Under ACA guidelines companies need to offer health insurance coverage to employees that average over 130 hours per month.  There are two methods of measurement used to determine eligibility for their variable hour workers, a.k.a. hourly workers, The Monthly Measurement Method or The Look-Back Measurement Method.  It is recommended under the current circumstances that companies use the Look-Back Method to minimize the risk of ACA penalties. For the Look-Back Method you can set a measurement period, typically 6, 9 or 12 months, not to exceed 12 months, add the total hours for the employee for the designated measurement period and divide by the number of months you were measuring to get the average.  Since there will be a gap in hours for the time an employee was not working during the epidemic, employers need to know how this can impact the measurement for an employee. It is recommended to consult a knowledgeable ACA reporting company to make sure your company is adhering to the ACA reporting guidelines and avoiding possible exposure to penalties.  


What are your options if you lose your job and healthcare benefits?

Amid the COVID-19 outbreak and the “stay at home” order by many states, companies are losing business and struggling to pay bills and their employees.  Due to these circumstances, businesses are having to make the difficult decision to either furlough or layoff a significant amount of their employees.     The number of unemployment claims filed as of April 4th was 6.6 million, a new record from the 3.3 million record claims in the previous week, and is expected to continue to grow significantly.  Along with loss of employment, many individuals have also lost their access to health insurance.

If you find yourself among this group of unemployed, now is the time to act so you don’t find yourself in a situation where you need medical attention and don’t have health coverage, especially during a time when we are facing a worldwide epidemic.  Many are wondering what options they have if they lose their health insurance.  Here is a short summary of some healthcare options for unemployed workers:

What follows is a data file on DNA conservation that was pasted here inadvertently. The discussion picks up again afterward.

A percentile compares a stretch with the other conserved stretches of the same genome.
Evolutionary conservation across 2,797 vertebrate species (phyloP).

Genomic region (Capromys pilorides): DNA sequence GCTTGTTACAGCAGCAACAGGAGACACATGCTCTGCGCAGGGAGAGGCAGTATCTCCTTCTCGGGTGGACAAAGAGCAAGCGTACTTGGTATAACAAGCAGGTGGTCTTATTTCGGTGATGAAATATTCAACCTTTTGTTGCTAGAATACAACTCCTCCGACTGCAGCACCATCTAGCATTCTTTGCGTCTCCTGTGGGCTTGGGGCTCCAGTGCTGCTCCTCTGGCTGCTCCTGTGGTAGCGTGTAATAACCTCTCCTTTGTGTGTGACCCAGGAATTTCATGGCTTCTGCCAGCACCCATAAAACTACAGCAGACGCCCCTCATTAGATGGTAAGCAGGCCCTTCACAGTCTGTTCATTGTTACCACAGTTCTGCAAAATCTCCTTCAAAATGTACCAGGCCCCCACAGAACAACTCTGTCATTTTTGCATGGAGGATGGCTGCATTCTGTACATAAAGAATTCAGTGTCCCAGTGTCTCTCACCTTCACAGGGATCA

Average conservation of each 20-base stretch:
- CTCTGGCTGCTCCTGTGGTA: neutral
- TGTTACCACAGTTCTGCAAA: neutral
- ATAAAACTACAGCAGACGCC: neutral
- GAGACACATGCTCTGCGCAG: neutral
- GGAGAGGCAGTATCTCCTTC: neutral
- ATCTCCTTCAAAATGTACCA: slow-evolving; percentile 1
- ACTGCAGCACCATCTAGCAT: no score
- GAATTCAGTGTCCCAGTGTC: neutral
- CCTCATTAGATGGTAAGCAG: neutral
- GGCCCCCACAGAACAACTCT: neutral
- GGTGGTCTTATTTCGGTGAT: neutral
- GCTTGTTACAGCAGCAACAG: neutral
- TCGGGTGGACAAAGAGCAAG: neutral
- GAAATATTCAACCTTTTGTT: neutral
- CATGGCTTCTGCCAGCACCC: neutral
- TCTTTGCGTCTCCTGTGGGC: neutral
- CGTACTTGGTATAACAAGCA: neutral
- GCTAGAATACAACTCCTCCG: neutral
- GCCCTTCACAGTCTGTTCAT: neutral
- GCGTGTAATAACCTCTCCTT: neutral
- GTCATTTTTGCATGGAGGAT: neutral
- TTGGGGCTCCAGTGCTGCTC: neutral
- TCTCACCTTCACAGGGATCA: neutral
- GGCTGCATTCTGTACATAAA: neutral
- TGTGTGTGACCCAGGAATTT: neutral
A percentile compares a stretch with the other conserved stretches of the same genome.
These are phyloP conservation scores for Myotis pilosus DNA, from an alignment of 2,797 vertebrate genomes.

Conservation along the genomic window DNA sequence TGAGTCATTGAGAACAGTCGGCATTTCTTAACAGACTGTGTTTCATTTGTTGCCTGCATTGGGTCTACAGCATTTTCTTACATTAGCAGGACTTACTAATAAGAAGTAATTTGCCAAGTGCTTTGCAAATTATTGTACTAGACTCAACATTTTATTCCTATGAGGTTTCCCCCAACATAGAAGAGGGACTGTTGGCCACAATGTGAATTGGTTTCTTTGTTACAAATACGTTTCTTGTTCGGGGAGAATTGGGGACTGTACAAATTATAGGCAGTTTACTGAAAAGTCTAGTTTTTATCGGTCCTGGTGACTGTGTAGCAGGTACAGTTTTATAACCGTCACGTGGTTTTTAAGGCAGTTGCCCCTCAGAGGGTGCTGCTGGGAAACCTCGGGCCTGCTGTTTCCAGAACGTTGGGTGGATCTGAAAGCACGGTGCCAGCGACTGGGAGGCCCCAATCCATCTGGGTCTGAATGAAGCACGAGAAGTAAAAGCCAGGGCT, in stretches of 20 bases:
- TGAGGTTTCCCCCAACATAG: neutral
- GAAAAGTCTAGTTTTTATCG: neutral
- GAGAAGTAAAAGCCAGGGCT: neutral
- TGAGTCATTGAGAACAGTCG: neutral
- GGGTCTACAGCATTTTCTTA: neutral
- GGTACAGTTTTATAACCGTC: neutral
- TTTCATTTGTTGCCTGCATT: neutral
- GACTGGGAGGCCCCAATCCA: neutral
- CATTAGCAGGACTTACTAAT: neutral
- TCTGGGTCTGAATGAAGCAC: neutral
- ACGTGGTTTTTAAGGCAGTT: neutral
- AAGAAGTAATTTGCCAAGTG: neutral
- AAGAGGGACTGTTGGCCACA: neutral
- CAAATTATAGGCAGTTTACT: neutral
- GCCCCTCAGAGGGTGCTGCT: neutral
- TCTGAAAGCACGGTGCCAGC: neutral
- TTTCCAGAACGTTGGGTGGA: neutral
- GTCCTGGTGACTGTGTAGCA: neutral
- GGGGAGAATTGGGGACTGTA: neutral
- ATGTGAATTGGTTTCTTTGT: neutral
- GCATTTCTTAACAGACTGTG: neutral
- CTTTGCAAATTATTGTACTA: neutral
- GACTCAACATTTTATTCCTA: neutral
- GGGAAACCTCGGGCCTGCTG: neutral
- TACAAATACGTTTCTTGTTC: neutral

• MARKETPLACE – You may qualify to enroll in Marketplace insurance, which was established as part of the Affordable Care Act. Typically, you would enroll in a health plan on the Marketplace (https://www.healthcare.gov/) during the Open Enrollment Period, November 1st 2020 until December 15th 2020. However, a loss of a job is considered a qualifying “life event”, which would make you eligible for a Special Enrollment Period (SEP).  You only have 60 days from the time of the qualifying event to apply for the special enrollment, so you must act quickly.  If you miss the deadline, you may need to wait until the open enrollment period. 
  • COBRA – Under the Consolidated Omnibus Budget Reconciliation Act (COBRA), you are entitled to keep the health insurance from your former employer for up to 18 months.  This insurance can be very expensive since you will be responsible for the total monthly premium.  According to the Kaiser Family Foundation survey data, the monthly premium for single coverage in 2019 was $7,188 and $20,576 for family coverage.  This could be difficult to afford after losing your job.
  • MEDICAID – Medicaid is an insurance program run by the government and eligibility varies from state to state.  Medicaid offers free or low-cost insurance coverage based on income and family size.  Many states have expanded their Medicaid benefits under the Affordable Care Act.  To determine if you are eligible you can complete an application on your state’s health insurance marketplace.  

Another possibility for some may be to enroll in a spouse’s or family member’s employer-sponsored plan.  According to the ACA regulations, children under the age of 26 can be covered under a parent’s plan.   You have 30 days from the time your employer stops paying for insurance to enroll in family member’s plan.  Since enrollment periods for health plans are time sensitive, you need to act quickly to avoid a lapse in coverage.  

It is important to take the time to review these options now to determine the best fit for your needs.